The brief, “Assessing the Scope of Sexual Assault in the U.S.” defines the problem of estimating the number of sexual assaults in the country, outlines practical implications regarding inconsistent estimates of assaults and makes recommendations for the future, including making definitions uniform, including and reporting on all population groups, improving training and oversight and improving communication of the research findings to the public.
“Estimates differ substantially across sources, and comparisons are impeded by inconsistent definitions of rape and sexual assault,” Susan B. Sorenson, the executive director of the Ortner Center and a professor, said. “Nationally-representative studies are rare and usually fail to include children, adolescents, men, people serving in the military or those who are hospitalized or incarcerated.”
Men were included in the new CDC study.
“Assessing the Scope” outlines the inadequate and inconsistent measurements regarding sexual assaults, and calls into question the Federal Bureau of Investigation’s definition of rape, which has not changed since 1927.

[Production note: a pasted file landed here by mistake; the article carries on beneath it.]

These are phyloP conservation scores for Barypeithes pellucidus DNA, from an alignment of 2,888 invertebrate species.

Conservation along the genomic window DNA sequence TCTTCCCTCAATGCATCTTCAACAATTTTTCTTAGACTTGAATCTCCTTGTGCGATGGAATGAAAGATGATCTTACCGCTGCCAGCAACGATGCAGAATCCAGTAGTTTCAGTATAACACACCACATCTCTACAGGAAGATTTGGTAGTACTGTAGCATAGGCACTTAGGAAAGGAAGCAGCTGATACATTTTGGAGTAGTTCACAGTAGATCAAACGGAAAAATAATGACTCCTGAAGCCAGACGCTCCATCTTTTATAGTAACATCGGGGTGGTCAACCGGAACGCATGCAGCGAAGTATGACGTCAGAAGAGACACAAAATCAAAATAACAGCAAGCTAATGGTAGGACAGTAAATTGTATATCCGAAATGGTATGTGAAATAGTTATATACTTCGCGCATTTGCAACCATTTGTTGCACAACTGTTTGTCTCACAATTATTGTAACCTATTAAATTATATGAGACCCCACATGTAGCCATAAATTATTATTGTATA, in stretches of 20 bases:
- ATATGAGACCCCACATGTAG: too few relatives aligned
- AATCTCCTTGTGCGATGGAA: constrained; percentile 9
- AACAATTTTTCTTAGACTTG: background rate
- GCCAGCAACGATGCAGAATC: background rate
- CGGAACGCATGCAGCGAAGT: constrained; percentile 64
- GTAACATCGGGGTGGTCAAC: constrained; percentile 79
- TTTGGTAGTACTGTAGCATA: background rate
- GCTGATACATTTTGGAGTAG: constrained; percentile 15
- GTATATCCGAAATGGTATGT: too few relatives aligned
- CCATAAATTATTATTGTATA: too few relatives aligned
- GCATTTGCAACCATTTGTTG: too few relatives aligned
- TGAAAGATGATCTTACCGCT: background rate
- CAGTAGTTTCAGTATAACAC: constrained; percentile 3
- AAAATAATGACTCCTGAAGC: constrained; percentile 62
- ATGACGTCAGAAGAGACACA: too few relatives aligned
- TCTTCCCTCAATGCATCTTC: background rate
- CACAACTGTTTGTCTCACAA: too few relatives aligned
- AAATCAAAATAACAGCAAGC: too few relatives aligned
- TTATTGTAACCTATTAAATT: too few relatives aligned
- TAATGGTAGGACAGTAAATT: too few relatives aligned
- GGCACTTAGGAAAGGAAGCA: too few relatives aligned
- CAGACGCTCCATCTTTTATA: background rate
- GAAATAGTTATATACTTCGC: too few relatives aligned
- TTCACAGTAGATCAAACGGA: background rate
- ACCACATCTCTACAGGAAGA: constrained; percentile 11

“Official records are sometimes misleading,” Sorenson said. “For example, the FBI’s definition of rape has not changed, whereas society at large and state criminal codes have evolved to a more inclusive understanding of serious sex crimes. In short, if the public and policy makers were to solely rely on the FBI’s statistics, they would not be fully informed about the scope of the problem.
“Earlier this month, the FBI’s Advisory Board recommended that the agency change its definition of sexual assault, and we are among those who urge the director to do so,” she said.
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